Steamboat Springs A zoning change request for the proposed Steamboat Highlands project on Burgess Creek Road proved divisive again, but this time developers were on the right side of a 4-3 vote.
The Steamboat Springs City Council overturned on Tuesday the city Planning Commission's denial last month of the requested zoning map amendment, which will change a 1.4-acre parcel's zoning from RE-1, a low-density residential designation that allows only one unit per lot, to G-1, the city's second-highest-density resort area designation.
A successful zoning map amendment is a necessary precursor for development plans that call for a 328,610-square-foot project 108 feet tall on the subject parcel and a neighboring lot already zoned G-1. The zoning change still must be adopted by an ordinance to take effect.
Supporters and opponents of the zoning change packed Centennial Hall for the lengthy hearing and spoke during the public comment period. Many were residents of the Burgess Creek Road neighborhood who said the zoning change would exacerbate dangers that already exist on the steep, winding and narrow road.
"Your primary issue, your primary concern, should be the health and safety of this community," said attorney Ron Smith, representing the Bronze Tree Condominiums. "And you're ignoring that if you approve this."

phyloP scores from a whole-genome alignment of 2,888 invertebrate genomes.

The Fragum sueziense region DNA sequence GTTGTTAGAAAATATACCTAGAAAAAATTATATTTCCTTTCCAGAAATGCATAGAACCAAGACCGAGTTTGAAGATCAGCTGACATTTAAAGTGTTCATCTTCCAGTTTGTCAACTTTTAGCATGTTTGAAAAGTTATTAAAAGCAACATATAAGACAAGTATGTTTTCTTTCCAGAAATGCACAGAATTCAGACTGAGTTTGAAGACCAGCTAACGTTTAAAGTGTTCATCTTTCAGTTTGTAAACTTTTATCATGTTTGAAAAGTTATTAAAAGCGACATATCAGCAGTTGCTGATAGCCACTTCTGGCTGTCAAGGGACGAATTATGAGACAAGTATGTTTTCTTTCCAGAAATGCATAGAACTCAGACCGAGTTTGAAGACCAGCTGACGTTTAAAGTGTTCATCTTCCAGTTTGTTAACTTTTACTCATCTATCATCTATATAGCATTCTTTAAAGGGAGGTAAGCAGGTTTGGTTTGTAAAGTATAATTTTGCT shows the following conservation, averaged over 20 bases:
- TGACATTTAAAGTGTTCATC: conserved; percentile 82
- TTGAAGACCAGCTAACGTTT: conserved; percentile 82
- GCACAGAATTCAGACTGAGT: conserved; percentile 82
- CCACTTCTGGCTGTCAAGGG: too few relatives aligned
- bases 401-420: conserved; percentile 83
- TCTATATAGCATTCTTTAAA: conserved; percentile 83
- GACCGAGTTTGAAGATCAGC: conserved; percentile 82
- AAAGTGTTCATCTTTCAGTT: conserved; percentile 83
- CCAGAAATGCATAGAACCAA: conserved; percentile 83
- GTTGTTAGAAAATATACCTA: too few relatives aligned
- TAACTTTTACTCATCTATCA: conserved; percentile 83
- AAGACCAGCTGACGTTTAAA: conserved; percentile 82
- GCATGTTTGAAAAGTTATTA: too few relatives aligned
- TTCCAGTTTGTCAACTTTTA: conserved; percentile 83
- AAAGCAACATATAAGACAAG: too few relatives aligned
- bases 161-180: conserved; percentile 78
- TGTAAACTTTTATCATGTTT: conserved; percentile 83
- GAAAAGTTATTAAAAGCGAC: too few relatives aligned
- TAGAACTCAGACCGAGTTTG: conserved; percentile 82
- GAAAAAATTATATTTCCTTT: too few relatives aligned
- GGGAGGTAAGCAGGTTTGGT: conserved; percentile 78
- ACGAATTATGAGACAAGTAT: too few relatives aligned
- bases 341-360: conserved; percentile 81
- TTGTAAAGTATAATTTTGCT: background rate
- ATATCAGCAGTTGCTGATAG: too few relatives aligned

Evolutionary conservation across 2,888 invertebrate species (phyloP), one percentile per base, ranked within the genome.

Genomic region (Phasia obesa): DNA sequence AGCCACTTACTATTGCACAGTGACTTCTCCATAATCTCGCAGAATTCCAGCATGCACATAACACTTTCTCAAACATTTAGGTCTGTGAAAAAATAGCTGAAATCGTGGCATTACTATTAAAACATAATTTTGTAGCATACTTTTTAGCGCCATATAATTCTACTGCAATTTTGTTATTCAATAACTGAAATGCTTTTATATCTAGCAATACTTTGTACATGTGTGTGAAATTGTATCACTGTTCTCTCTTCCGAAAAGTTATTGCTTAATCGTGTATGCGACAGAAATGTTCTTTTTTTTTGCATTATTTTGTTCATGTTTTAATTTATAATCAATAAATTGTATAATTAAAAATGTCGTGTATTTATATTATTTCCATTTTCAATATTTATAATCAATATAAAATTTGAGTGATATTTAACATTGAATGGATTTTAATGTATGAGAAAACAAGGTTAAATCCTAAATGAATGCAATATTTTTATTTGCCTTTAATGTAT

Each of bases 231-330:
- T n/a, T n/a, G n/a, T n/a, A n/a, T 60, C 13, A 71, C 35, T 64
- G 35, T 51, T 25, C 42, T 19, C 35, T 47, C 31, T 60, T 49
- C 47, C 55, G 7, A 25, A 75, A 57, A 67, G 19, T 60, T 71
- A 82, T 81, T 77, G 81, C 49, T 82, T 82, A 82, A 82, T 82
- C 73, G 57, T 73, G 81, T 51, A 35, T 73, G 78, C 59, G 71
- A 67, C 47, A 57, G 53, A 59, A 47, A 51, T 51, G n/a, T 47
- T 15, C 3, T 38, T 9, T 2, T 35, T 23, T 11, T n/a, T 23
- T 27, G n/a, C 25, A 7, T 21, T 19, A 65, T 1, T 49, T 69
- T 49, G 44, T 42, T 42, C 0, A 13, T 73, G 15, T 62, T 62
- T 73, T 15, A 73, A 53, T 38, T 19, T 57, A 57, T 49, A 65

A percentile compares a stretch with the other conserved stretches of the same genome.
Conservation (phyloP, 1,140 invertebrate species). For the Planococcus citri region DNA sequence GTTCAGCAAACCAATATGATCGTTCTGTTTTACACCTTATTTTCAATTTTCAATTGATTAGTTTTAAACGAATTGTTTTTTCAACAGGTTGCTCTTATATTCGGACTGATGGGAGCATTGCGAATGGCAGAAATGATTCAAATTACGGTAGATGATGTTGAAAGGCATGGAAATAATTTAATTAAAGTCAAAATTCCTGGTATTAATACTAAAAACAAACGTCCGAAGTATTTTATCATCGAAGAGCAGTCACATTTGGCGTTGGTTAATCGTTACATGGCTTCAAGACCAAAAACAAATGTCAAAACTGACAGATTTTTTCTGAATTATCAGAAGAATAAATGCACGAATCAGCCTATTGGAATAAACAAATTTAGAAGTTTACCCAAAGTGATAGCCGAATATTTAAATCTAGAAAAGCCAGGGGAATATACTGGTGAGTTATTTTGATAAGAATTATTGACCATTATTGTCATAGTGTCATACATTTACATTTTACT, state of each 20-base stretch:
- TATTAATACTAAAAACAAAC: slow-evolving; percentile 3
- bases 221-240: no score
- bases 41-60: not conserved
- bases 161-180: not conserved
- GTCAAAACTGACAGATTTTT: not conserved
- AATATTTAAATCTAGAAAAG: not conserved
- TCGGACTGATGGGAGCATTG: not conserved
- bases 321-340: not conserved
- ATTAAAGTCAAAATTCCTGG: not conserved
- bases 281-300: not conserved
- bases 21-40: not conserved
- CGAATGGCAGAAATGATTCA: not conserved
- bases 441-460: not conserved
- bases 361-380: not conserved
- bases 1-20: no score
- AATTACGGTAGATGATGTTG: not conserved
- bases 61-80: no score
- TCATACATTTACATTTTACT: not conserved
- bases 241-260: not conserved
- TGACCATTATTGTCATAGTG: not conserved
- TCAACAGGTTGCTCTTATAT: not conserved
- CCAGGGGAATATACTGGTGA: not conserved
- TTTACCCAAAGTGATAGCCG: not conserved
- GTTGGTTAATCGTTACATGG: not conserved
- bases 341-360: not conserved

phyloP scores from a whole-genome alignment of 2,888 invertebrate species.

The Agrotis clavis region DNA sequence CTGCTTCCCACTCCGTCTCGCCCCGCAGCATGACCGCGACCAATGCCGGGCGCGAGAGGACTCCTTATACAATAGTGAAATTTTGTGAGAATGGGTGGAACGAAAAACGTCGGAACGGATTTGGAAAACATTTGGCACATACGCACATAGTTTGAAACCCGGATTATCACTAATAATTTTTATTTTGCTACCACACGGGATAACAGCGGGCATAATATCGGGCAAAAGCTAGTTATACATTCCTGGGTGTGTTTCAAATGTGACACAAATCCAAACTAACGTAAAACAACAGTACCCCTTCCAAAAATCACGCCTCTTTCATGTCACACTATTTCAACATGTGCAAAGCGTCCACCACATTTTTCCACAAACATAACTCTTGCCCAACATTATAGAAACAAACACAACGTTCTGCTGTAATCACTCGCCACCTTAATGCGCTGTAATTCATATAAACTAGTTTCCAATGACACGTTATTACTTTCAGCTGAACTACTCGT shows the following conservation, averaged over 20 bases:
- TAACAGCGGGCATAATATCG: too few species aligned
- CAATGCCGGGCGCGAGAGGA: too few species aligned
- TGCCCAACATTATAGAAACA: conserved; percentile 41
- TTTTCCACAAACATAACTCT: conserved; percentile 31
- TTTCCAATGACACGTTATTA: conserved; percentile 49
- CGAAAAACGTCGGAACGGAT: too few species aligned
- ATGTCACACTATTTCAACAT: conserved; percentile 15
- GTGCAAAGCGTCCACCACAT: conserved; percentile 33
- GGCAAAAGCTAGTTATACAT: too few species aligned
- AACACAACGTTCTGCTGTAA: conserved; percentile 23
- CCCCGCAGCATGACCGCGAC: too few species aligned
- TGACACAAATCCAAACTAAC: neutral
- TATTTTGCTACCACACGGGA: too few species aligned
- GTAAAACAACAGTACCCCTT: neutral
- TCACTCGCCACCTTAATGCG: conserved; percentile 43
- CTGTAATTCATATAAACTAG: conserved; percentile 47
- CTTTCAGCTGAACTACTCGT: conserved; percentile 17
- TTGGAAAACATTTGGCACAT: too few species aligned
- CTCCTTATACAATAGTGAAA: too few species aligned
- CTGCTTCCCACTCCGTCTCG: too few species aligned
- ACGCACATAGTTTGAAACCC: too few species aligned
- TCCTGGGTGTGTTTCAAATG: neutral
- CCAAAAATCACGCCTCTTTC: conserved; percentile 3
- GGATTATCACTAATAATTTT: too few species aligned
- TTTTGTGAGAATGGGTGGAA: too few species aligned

Although no council members disagreed about unsafe conditions on Burgess Creek Road, some didn't think those conditions should factor into a zoning decision. And others noted that disadvantages of the rezone are outweighed by advantages such as the possibility of nightly rentals and pedestrian improvements on the site.
"Density equals vitality," Councilman Scott Myller said.
In its 4-3 vote last month, Planning Commission found that the requested zoning change was not compatible with surrounding development and had disadvantages that outweighed its advantages.
On Tuesday, council members Myller, Cari Hermacinski, Walter Magill and President Loui Antonucci voted in favor of the zoning map amendment. Council members Meg Bentley, Steve Ivancie and Jon Quinn voted against it.
Also Tuesday, council members directed that projects in the city's urban renewal authority at the base of Steamboat Ski Area be put out to bid beginning next year. Design firm Wenk Associates and general contractors Duckels Construction have been with the URA since its first projects in 2007.
Council members decided to stick with the firms for this year's projects because Redevelopment Coordinator Joe Kracum and Deputy City Manager Wendy DuBord said conducting a bid process would delay this summer's projects.